“I think rather than call them smart bulbs in smart cities I’d call them surveillance bulbs in surveillance cities,” said Chad Marlow, advocacy and policy council for the ACLU. “That’s more accurate.”

In Portland, 6,100 LED streetlights will spray across the city over the next two years, reducing light pollution and potentially saving the city $1 million in annual maintenance fees the local utility once charged to fix up old light fixtures. Touting Portland’s plans, city manager Jon Jennings calls the city “very progressive” on climate change.

Jennings says the city provided opportunities for community input before the LED conversion plan commenced, and that the city is not at all interested in outfitting the smart lights with cameras right now. But in Portland, as in many cities across the U.S., there are no laws in place ensuring that residents have to be alerted if (or when) they do add cameras or other surveilling equipment. The city council would have to approve the line item in the budget to fund them, but their installation will never put up to a vote.

The ACLU has launched a national campaign called Community Control Over Police Surveillance (CCOPS), encouraging cities to build public oversight into decisions about smart city technologies with surveillance components. Laws have been passed in Seattle, Nashville, Somerville, and Santa Clara County, according to the ACLU’s website, and are under consideration in other cities like New York, St. Louis, and Oakland. Bills were introduced in Maine’s last two legislative sessions that would have applied the CCOPS model to every state agency, but they were denied both times. No municipal-level laws have been passed in the rest of the state.

Language in Portland’s proposal leaves the door open for future installation of “environmental sensors, [and] video cameras installed in strategic locations.” Scarborough, a town to the south of Portland, is installing LEDs too, and Scarborough Public Works Director Mike Shaw told the Portland Press Herald that theirs may also include “other technology such as cameras.”

Other cities have been less oblique about their intentions. In the upstate New York community of Schenectady, mayor Gary McCarthy is still in the process of lobbying the city council to free up funds to convert all 5,000 streetlights to LEDs. First, LEDs will be implanted with optical sensors that could pick up infrared signals, get traffic counts in intersections, and take pictures of the street surfaces to more effectively plan pavement maintenance.

But McCarthy says eventually, he envisions more sophisticated recorders lining the streets. The city already has a comprehensive wireless camera system, used specifically for police surveillance; and cameras in front of city hall. Adding more video streams would provide valuable business and traffic intel, McCarthy says. “The actual surveillance, if you’re really deploying it correctly, is a very small component of the potential application,” he said. “The pavement management, sequencing and traffic control devices are more practical.”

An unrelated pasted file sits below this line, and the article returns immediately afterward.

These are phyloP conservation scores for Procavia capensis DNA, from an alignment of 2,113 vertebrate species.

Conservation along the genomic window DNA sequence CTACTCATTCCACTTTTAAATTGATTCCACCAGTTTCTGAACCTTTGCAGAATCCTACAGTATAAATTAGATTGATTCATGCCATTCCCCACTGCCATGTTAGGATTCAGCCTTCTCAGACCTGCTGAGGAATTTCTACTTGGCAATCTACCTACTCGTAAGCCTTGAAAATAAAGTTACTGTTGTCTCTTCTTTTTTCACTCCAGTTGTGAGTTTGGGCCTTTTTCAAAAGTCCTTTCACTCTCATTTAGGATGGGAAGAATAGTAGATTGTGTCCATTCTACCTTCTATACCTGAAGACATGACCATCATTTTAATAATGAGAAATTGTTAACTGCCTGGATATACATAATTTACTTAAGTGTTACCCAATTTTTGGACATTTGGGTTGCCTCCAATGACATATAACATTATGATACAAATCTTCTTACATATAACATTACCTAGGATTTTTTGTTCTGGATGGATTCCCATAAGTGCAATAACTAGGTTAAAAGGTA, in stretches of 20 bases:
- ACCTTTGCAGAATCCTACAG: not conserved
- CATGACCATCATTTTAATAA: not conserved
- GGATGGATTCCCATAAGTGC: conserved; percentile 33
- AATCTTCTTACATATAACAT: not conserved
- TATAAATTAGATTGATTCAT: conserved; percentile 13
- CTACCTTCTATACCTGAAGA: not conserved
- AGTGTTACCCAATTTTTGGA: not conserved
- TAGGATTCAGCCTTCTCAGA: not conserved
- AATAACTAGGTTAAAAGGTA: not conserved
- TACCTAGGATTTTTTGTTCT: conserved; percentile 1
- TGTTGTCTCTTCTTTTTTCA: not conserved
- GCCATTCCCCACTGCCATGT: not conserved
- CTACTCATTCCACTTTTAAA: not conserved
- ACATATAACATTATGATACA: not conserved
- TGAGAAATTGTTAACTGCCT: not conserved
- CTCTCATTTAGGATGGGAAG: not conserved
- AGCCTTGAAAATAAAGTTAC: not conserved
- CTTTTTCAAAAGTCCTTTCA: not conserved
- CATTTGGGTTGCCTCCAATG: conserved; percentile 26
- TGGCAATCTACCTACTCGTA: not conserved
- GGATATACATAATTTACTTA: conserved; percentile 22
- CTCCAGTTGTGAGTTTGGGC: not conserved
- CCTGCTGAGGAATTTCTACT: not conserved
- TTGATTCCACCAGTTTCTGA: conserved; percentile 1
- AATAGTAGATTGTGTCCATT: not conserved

Portland and Schenectady’s conversion projects come on the heels of several other cities’ switches to greener lighting technology. Many LED grids are outfitted with smart sensors that can track noise modulations, traffic patterns, and environmental pollutants. “The lights might be a ubiquitous presence,” but each city, and each neighborhood, can add and subtract certain extras, said Jim Schriver, director of innovation at TEN Connected, the smart city technology company spearheading Portland and Scarborough’s conversions.

As the menu of data collection options for cities increases, so too does the trepidation from privacy advocates that’s been building for decades. “It’s not that there’s anything wrong with LED lights,” said Fred H. Cate, Senior Fellow at the Center for Applied Cybersecurity at Indiana University. “It’s that they’re a signpost on the way to more particularized, more granular sensors.”

Portland’s Jennings argues that smart city technologies will vastly improve urban quality of life, if only worriers stopped worrying, and intervening. The lights’ intricate digital coding means they will soon fit into Portland’s larger smart city plan—to equip the growing downtown and beyond with responsive traffic signals, universally available wireless internet, high speed fiber, and mapping infrastructure for autonomous vehicles.

As for the ACLU’s resistance, “that tends to be somewhat of a hysterical reaction to trying to move the city forward by the use of innovative technology,” he said. “We’re not looking for data collection on our residents or city—we’re looking to do things that make sense to move a city forward in the 21st century.”

Traffic flow data can be crucial for increasing Department of Transportation efficiency, for example. But, the ACLU notes, indiscriminate AV streams also capture conversations, habits, and interactions. Two friends sitting in a park, discussing their plans to attend a Black Lives Matter rally later that day. A woman leaving a mosque, joking with her husband. In the wrong hands, those private moments can be used for future persecution. And eventually, with city approval, police might want to look at footage to track crimes like speeding or illegally parked cars; to stop street violence; and to identify suspects.